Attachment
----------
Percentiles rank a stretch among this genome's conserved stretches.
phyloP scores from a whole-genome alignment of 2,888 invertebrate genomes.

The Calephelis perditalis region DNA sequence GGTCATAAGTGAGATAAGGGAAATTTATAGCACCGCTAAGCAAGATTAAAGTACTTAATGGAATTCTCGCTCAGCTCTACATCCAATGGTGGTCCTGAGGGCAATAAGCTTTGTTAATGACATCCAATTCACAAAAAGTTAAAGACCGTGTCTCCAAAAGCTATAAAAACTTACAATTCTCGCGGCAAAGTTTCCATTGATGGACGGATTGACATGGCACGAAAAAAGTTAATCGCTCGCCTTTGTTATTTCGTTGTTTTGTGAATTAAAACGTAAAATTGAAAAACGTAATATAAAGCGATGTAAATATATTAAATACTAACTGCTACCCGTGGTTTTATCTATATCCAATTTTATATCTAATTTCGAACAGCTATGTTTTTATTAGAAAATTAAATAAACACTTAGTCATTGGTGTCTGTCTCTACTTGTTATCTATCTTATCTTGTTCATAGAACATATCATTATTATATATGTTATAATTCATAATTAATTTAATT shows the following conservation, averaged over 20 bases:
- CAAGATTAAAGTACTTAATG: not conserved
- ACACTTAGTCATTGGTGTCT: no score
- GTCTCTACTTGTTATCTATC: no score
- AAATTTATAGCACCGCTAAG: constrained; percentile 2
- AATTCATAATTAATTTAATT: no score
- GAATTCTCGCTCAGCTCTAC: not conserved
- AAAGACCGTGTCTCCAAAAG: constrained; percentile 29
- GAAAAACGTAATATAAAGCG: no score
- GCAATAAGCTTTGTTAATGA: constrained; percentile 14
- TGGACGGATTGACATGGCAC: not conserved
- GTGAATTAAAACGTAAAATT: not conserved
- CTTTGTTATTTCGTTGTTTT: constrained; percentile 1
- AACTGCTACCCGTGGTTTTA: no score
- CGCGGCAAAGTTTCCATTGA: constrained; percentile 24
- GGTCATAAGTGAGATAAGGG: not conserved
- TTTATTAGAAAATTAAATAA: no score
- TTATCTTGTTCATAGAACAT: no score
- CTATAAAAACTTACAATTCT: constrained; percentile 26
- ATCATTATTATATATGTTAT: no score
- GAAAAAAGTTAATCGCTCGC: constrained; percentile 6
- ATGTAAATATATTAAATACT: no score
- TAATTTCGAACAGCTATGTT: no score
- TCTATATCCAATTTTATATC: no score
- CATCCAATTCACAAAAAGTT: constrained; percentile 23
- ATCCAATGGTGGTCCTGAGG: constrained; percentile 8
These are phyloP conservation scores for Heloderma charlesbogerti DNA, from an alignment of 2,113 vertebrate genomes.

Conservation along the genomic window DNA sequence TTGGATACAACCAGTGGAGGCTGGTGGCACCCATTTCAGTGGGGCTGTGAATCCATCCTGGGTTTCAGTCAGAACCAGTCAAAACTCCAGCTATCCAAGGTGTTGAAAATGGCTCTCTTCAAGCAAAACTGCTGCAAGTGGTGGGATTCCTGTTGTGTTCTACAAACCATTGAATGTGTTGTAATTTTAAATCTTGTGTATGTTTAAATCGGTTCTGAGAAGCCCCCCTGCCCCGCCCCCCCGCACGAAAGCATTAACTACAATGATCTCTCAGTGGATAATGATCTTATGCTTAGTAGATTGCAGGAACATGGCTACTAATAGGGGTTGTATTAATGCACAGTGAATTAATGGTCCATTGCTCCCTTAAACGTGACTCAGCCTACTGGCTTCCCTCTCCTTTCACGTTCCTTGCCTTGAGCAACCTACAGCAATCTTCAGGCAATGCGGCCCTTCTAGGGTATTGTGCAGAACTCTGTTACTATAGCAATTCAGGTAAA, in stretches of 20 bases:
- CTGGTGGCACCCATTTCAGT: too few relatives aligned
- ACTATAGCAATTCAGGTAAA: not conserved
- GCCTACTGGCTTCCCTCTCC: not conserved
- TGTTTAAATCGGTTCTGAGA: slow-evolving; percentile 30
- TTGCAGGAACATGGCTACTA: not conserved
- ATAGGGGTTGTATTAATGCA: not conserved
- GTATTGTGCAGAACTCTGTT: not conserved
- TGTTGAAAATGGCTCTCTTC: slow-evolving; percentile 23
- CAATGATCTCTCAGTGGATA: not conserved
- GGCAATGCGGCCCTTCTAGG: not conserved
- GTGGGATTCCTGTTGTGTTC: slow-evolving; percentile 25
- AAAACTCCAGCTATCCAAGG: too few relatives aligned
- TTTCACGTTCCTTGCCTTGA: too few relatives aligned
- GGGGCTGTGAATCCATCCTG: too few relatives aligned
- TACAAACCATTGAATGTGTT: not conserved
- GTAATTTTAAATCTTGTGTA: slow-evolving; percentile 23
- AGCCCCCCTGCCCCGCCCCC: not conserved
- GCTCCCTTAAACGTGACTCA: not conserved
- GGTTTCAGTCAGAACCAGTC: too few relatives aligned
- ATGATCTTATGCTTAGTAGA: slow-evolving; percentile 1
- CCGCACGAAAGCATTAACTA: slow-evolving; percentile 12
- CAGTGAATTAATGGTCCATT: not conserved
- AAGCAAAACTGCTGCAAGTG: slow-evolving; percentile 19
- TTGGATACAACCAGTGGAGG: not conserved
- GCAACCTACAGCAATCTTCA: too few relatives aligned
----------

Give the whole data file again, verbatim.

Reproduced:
Percentiles rank a stretch among this genome's conserved stretches.
phyloP scores from a whole-genome alignment of 2,888 invertebrate genomes.

The Calephelis perditalis region DNA sequence GGTCATAAGTGAGATAAGGGAAATTTATAGCACCGCTAAGCAAGATTAAAGTACTTAATGGAATTCTCGCTCAGCTCTACATCCAATGGTGGTCCTGAGGGCAATAAGCTTTGTTAATGACATCCAATTCACAAAAAGTTAAAGACCGTGTCTCCAAAAGCTATAAAAACTTACAATTCTCGCGGCAAAGTTTCCATTGATGGACGGATTGACATGGCACGAAAAAAGTTAATCGCTCGCCTTTGTTATTTCGTTGTTTTGTGAATTAAAACGTAAAATTGAAAAACGTAATATAAAGCGATGTAAATATATTAAATACTAACTGCTACCCGTGGTTTTATCTATATCCAATTTTATATCTAATTTCGAACAGCTATGTTTTTATTAGAAAATTAAATAAACACTTAGTCATTGGTGTCTGTCTCTACTTGTTATCTATCTTATCTTGTTCATAGAACATATCATTATTATATATGTTATAATTCATAATTAATTTAATT shows the following conservation, averaged over 20 bases:
- CAAGATTAAAGTACTTAATG: not conserved
- ACACTTAGTCATTGGTGTCT: no score
- GTCTCTACTTGTTATCTATC: no score
- AAATTTATAGCACCGCTAAG: constrained; percentile 2
- AATTCATAATTAATTTAATT: no score
- GAATTCTCGCTCAGCTCTAC: not conserved
- AAAGACCGTGTCTCCAAAAG: constrained; percentile 29
- GAAAAACGTAATATAAAGCG: no score
- GCAATAAGCTTTGTTAATGA: constrained; percentile 14
- TGGACGGATTGACATGGCAC: not conserved
- GTGAATTAAAACGTAAAATT: not conserved
- CTTTGTTATTTCGTTGTTTT: constrained; percentile 1
- AACTGCTACCCGTGGTTTTA: no score
- CGCGGCAAAGTTTCCATTGA: constrained; percentile 24
- GGTCATAAGTGAGATAAGGG: not conserved
- TTTATTAGAAAATTAAATAA: no score
- TTATCTTGTTCATAGAACAT: no score
- CTATAAAAACTTACAATTCT: constrained; percentile 26
- ATCATTATTATATATGTTAT: no score
- GAAAAAAGTTAATCGCTCGC: constrained; percentile 6
- ATGTAAATATATTAAATACT: no score
- TAATTTCGAACAGCTATGTT: no score
- TCTATATCCAATTTTATATC: no score
- CATCCAATTCACAAAAAGTT: constrained; percentile 23
- ATCCAATGGTGGTCCTGAGG: constrained; percentile 8
These are phyloP conservation scores for Heloderma charlesbogerti DNA, from an alignment of 2,113 vertebrate genomes.

Conservation along the genomic window DNA sequence TTGGATACAACCAGTGGAGGCTGGTGGCACCCATTTCAGTGGGGCTGTGAATCCATCCTGGGTTTCAGTCAGAACCAGTCAAAACTCCAGCTATCCAAGGTGTTGAAAATGGCTCTCTTCAAGCAAAACTGCTGCAAGTGGTGGGATTCCTGTTGTGTTCTACAAACCATTGAATGTGTTGTAATTTTAAATCTTGTGTATGTTTAAATCGGTTCTGAGAAGCCCCCCTGCCCCGCCCCCCCGCACGAAAGCATTAACTACAATGATCTCTCAGTGGATAATGATCTTATGCTTAGTAGATTGCAGGAACATGGCTACTAATAGGGGTTGTATTAATGCACAGTGAATTAATGGTCCATTGCTCCCTTAAACGTGACTCAGCCTACTGGCTTCCCTCTCCTTTCACGTTCCTTGCCTTGAGCAACCTACAGCAATCTTCAGGCAATGCGGCCCTTCTAGGGTATTGTGCAGAACTCTGTTACTATAGCAATTCAGGTAAA, in stretches of 20 bases:
- CTGGTGGCACCCATTTCAGT: too few relatives aligned
- ACTATAGCAATTCAGGTAAA: not conserved
- GCCTACTGGCTTCCCTCTCC: not conserved
- TGTTTAAATCGGTTCTGAGA: slow-evolving; percentile 30
- TTGCAGGAACATGGCTACTA: not conserved
- ATAGGGGTTGTATTAATGCA: not conserved
- GTATTGTGCAGAACTCTGTT: not conserved
- TGTTGAAAATGGCTCTCTTC: slow-evolving; percentile 23
- CAATGATCTCTCAGTGGATA: not conserved
- GGCAATGCGGCCCTTCTAGG: not conserved
- GTGGGATTCCTGTTGTGTTC: slow-evolving; percentile 25
- AAAACTCCAGCTATCCAAGG: too few relatives aligned
- TTTCACGTTCCTTGCCTTGA: too few relatives aligned
- GGGGCTGTGAATCCATCCTG: too few relatives aligned
- TACAAACCATTGAATGTGTT: not conserved
- GTAATTTTAAATCTTGTGTA: slow-evolving; percentile 23
- AGCCCCCCTGCCCCGCCCCC: not conserved
- GCTCCCTTAAACGTGACTCA: not conserved
- GGTTTCAGTCAGAACCAGTC: too few relatives aligned
- ATGATCTTATGCTTAGTAGA: slow-evolving; percentile 1
- CCGCACGAAAGCATTAACTA: slow-evolving; percentile 12
- CAGTGAATTAATGGTCCATT: not conserved
- AAGCAAAACTGCTGCAAGTG: slow-evolving; percentile 19
- TTGGATACAACCAGTGGAGG: not conserved
- GCAACCTACAGCAATCTTCA: too few relatives aligned